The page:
Pat Buchanan has another reflection on what is happening in the Middle East and Southwest Asia. See "The Vanishing American Footprint." There are some pretty important questions he fails to address in this review.
Even before Sunday’s killing of Osama, Pakistan’s prime minister had reportedly told Hamid Karzai in Kabul to let the Americans leave on schedule in 2014, and let Pakistan and China help him cut his deal with the Taliban. In the long run, this is likely to happen.
U.S. and NATO forces leave, the Taliban returns, and Pakistan moves into the orbit of China, which has far more cash — $3 trillion in foreign currency reserves — and more of a long-term interest in South Asia than a busted United States on the far side of the world.
The “Great Game” will go on in Afghanistan, but without Western players — only Iran, Russia, China, Pakistan and India.
Of course, all 5 of these nations are, or soon will be (in the case of Iran) nuclear armed. The question is, what should the position of the U.S. be going forward? If we play up to India in order to spite the Pakistanis, we will end up antagonizing China, which has been at odds with India for decades, and even went to war with India in 1962. These two nations are major rivals in the world's economy, as well. All of this is complicated by the interest China and India have in Middle East oil. Russia, which has its own oil, is probably chiefly interested in stability on its southern flank and keeping a lid on terrorism.
For obvious strategic reasons, the sooner we can disengage from the Middle East as a source of oil, the better. The main danger to our European allies is that they increasingly face a choice between the Middle East tinderbox and Russian oil, a Scylla/Charybdis navigation problem if there ever was one. In this situation, the Americas are obviously much better off seeking to supply our needs with more local sources.
In the other two critical Islamic nations in the region, Turkey and Egypt, we see a similar unraveling of ties to Washington.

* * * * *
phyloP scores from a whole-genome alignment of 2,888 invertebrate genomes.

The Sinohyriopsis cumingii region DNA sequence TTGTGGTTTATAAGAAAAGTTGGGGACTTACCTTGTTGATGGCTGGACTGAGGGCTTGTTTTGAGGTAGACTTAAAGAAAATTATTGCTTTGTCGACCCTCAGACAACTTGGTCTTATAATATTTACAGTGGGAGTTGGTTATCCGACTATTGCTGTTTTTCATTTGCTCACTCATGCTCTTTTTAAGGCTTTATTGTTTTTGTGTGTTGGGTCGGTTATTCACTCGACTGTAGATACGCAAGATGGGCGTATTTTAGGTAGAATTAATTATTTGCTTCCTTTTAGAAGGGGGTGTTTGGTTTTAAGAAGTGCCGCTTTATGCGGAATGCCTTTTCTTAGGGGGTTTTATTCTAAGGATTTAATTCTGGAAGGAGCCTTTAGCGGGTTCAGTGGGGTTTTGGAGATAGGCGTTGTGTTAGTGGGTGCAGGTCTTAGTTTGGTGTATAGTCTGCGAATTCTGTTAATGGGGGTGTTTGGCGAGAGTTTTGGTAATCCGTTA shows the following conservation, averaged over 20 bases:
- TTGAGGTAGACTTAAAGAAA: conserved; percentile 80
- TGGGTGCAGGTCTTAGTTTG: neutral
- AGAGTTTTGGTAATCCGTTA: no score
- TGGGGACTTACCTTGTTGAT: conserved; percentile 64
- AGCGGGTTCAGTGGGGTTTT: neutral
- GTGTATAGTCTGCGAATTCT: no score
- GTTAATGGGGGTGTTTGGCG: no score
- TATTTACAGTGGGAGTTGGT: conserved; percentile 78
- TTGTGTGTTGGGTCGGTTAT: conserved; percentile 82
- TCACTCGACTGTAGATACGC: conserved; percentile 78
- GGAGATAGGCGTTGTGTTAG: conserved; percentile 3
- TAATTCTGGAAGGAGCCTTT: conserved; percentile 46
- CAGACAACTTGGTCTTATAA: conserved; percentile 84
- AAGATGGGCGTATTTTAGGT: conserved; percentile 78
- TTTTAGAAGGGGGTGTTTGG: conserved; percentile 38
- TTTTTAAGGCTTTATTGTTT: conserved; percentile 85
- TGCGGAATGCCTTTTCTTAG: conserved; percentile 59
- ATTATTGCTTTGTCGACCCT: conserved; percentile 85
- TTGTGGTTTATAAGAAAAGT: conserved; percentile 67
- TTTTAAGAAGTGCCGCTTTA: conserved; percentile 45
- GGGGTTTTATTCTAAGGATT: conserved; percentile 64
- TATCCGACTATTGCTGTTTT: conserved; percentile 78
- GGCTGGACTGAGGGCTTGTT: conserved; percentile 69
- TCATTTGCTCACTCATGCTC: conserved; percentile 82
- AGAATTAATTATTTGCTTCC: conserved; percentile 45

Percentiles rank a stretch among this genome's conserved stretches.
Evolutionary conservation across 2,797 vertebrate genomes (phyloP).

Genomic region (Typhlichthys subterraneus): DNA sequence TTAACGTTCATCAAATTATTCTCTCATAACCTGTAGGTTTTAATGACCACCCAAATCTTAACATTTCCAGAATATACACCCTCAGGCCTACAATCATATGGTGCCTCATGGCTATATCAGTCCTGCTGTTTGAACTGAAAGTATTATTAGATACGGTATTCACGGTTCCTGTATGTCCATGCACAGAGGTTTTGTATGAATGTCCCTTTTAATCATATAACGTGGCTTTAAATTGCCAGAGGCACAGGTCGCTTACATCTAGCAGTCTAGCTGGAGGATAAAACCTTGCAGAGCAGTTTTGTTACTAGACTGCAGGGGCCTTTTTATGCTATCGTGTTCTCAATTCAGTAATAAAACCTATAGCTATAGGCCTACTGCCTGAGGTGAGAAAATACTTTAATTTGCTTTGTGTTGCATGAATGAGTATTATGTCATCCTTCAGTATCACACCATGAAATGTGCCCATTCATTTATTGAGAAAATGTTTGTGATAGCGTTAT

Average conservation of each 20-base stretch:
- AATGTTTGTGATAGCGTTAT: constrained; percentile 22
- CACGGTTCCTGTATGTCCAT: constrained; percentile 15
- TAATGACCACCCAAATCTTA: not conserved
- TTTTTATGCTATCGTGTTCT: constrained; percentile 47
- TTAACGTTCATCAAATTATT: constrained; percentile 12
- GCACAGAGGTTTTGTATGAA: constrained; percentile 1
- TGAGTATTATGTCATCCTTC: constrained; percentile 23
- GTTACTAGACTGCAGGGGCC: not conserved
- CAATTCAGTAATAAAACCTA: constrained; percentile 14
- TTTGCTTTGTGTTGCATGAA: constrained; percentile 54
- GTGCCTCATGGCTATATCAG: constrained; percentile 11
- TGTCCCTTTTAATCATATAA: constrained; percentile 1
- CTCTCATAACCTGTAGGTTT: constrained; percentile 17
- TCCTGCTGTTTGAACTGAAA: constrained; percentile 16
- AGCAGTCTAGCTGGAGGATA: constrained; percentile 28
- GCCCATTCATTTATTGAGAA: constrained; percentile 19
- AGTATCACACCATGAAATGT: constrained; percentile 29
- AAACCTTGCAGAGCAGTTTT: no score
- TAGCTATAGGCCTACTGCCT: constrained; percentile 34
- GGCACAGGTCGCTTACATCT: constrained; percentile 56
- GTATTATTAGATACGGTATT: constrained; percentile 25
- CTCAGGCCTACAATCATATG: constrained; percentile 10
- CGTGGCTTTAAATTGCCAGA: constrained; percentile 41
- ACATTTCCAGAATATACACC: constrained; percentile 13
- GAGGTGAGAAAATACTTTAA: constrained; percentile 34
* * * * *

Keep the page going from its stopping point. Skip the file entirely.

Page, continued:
Turkey has been going its own way since she refused George W. Bush permission to use Turkish bases to invade Iraq.
Ankara has become less secular and more Islamic, and begun to highlight her identity as a Middle Eastern nation. She has repaired relations with neighbors America regards as rogue states: Iran and Syria. And she has become the champion of the Gaza Palestinians.
Since Hosni Mubarak’s fall, Egypt has pursued a similar course. Cairo has allowed Iranian warships to transit Suez and is about to re-establish ties to Tehran. She has brokered an agreement uniting Hamas and the Palestinian Authority, and is about to reopen the border crossing between Egypt and Gaza. Israeli anger and American alarm are politely ignored.
Though their population, like Pakistan’s, is anti-American, neither Turkey nor Egypt is openly hostile. Yet both pursue policies that clash with U.S. policy. And this new distance from Washington is being met with the approval of Turks and Egyptians. For the one thing all of the uprisings of the Arab Spring have had in common is a desire of these peoples to be rid of American hegemony.
Indeed, taking inventory after four months of Arab revolts, it is difficult not to declare America a net loser.
Both Turkey and Egypt, because of their millennia-old relationships, have a vested interest in courting Middle Eastern Islamists by supporting Palestinian extremists and further abetting efforts of the latter to align the Arab Middle East solidly against Israel. Undoubtedly, America is a net loser in this conflict, and we stand to lose access to Middle East oil, but this is not quite the existential threat faced by Israel, assuming that some level of sanity can eventually descend upon Washington and our energy policy undergoes a renaissance. The obvious question for Israel is "Can we survive against a united Arab Middle East, aided and abetted by Pakistan, Turkey and Iran?" At the moment, Israel probably enjoys an advantage in nuclear weaponry, but is she prepared to live on high alert for the foreseeable future? At what point will Israel and the U.S. decide that the best defensive choice is either a good offense or a Star Wars defense that actually works?
Even now, Israel is being bombarded by rockets from Gaza that arrived as a result of the Iranian warships that sailed through the Suez Canal, with the permission of the new Egyptian regime. (See "Israel anger at Iran Suez Canal warship move.") In the past, the only way Israel has had available to deal with this threat is ground incursions aimed at taking out the attackers. Unrestrained supplies from Iran could easily invalidate this approach.
We have been repeating the folly of ancient Israel.
For they sow the wind,
and they shall reap the whirlwind.